A minor correction! EDG are designed for the worst case accident which in VY case is a large break loss of coolant accident. During a LOCA, large injection pumps supply water to keep the core covered and thus prevent damage.
A loss of off site (LOOP) does not require much power to remove decay heat. Typically GE BWRs have two steam driven high pressure injection pumps that startup on a LOOP. Controls systems are battery backed incase the EDGs do not start.
After 9/11, we started thinking differently about a station blackout. Unexpected events like a burning air plane could make it harder to restore AC power.
What the heck am I complaining about...I got what I wanted.
Kit is right, in the short term. Steam driven pumps put in water which boils off. This cools the reactor.
The steam goes into the conatinment, heating it up eventually the conatainment needs to be cooled. This requires AC power.
“This requires AC power.”
Yes, but not very much. When I had responsible for decay heat removal at nuke plants, we had emergency plans that considered many emergencies.
So what about a catastrophic natural disaster? What is your plan to supply food and drinking water to your children?
What is your plan to transport school children to the nuke plant to expose them to radiation?
What I get to the part of my what-if scenario where hundreds of thousand are staving or dying from pathogen contaminated drinking water, I ma thinking that decay heat is the least of societies problems.
Consider the world media to the aftermath in Japan compared to Haiti.
The turbines have never been tested to run in their emergency mode...bring the plant to a cool down?
Was the plant designed to operate two emergency diesel generator at the same time or can they operate at the same time?
Of course the turbines have been tested. They are tested every quarter. During plant startup the turbines under go extensive testing. That is what I used to do. We trick the equipment into thinking there is an emergency.
Nuke plants are designed to operate with only one EDG in an emergency. In our design analysis, we assume that one EDG does not start. We would also assume the LOCA would disable one of the steam turbine system.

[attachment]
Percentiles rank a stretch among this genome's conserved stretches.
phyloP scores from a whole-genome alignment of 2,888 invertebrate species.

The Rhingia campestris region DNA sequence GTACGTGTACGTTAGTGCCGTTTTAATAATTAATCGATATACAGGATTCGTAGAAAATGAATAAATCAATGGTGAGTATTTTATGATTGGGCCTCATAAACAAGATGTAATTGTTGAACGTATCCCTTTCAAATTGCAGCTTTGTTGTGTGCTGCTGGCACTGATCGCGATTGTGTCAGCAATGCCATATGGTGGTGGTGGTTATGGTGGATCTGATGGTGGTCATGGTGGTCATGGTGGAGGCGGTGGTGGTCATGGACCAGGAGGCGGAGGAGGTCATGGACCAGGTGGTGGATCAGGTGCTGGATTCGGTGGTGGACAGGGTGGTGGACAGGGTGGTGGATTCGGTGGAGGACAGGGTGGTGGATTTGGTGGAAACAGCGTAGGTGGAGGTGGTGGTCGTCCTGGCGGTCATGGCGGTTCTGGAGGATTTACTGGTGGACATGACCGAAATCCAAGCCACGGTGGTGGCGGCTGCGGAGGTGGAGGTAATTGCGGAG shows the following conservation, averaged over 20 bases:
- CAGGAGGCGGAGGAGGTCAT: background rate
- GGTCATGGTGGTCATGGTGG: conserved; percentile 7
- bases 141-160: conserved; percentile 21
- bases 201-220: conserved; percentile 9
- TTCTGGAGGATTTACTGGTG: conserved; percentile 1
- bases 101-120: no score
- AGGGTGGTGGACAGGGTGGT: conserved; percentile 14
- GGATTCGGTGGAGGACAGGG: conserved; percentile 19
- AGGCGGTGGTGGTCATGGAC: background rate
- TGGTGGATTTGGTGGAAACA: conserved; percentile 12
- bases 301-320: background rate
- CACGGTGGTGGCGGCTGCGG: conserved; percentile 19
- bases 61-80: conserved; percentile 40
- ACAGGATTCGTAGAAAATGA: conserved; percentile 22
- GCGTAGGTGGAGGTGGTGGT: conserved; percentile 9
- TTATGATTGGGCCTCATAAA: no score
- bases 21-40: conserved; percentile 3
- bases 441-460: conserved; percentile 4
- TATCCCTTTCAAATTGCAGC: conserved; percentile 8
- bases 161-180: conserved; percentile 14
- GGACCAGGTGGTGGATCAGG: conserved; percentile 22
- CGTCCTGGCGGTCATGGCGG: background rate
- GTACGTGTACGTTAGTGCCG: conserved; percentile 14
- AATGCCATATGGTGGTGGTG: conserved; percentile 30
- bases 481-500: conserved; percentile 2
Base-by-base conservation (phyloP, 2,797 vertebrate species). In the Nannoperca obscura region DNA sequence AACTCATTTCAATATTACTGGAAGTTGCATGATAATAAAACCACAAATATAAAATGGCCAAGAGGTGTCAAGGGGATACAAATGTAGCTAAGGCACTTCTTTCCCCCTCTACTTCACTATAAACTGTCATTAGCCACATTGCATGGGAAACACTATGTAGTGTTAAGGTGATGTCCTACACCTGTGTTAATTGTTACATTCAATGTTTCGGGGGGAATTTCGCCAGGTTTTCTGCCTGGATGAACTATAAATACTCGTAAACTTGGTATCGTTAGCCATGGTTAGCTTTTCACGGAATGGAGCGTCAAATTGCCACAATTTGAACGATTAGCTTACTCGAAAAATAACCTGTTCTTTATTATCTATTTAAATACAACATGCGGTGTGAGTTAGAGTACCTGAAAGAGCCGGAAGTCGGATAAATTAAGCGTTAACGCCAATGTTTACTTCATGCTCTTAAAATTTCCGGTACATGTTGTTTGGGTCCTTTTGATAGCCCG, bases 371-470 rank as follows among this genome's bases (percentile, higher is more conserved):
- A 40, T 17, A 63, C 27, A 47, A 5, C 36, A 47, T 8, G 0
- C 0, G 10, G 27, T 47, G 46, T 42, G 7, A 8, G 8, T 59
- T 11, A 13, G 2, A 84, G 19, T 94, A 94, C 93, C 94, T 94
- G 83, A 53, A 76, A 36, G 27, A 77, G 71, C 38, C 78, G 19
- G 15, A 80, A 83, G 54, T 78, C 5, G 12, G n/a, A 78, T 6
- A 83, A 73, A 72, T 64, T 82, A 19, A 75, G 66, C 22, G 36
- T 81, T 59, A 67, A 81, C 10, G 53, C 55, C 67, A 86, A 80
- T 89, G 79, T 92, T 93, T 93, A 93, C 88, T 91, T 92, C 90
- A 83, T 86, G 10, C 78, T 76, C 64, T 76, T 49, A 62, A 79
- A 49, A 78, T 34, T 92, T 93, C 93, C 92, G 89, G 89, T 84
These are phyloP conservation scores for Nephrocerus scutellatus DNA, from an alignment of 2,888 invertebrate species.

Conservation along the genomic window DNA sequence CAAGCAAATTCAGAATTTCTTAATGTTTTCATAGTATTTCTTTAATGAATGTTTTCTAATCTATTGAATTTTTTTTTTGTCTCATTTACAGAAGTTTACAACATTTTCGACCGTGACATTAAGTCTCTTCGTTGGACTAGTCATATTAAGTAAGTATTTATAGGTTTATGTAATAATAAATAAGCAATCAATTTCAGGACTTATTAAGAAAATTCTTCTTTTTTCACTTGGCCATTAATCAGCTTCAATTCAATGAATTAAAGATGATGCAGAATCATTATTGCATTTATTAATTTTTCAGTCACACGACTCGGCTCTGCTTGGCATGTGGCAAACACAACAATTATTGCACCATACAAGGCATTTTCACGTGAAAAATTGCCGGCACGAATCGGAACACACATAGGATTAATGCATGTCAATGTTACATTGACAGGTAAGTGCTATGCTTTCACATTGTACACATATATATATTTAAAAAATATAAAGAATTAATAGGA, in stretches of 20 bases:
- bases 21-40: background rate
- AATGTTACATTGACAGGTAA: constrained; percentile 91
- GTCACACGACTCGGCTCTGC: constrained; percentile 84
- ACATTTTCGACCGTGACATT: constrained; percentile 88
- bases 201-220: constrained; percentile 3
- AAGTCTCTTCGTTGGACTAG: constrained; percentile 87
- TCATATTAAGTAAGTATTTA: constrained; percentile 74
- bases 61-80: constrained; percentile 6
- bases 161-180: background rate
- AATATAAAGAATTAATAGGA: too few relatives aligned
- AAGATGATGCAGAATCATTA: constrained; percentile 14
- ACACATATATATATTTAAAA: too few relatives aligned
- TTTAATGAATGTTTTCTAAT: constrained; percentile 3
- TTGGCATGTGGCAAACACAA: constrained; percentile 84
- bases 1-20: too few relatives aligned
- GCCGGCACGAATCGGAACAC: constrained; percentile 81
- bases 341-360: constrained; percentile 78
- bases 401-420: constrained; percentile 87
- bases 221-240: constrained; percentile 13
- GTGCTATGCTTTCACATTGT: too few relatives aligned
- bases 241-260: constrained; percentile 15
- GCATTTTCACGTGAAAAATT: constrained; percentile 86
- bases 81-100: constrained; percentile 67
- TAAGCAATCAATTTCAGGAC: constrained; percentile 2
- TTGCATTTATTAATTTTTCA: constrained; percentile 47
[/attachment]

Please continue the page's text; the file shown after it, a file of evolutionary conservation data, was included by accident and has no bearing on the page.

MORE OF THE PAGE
Normally during a loss of LOOP everything works fine.
New power plants are required by FERC to keep producing house loads with the main generator if the grid is lost to shorten the time for restoring the grid. This is done by dumping steam to the condenser while the control system backs down
I spoke to the senior resident inspector about said issues for about an hour. I was utterly shocked how comprehensively he answered my questions. Shocked as hell how much he knew about the VY DG and its service water cooling support.
We are now prepared for the next LOOP.
This sounds like a bit of a follow-up to this post:
Yes. Thank you. I had seen this, but hadn't linked to it.
The new information in this story is about Entergy asking NRC and PSB about the generator, and NRC saying it wasn't their requirement that VY buy a diesel. I find that unclear, because I believe NRC said that VY has to have something to replace the Vernon Dam as a backup, and of course, a diesel would be the replacement.
EDG's are viewed differently than simple backup D/G's like you'd find at a hospital. For example the new AP1000 diesels aren't EDG's, so they have to meet EPA regs that EDG's would be exempt from.
The black start process can bring a nuclear power station back online which was earlier only possible with hydro electric plants. The first Black Start was initiated in Toronto in 2003 following a city-wide blackout.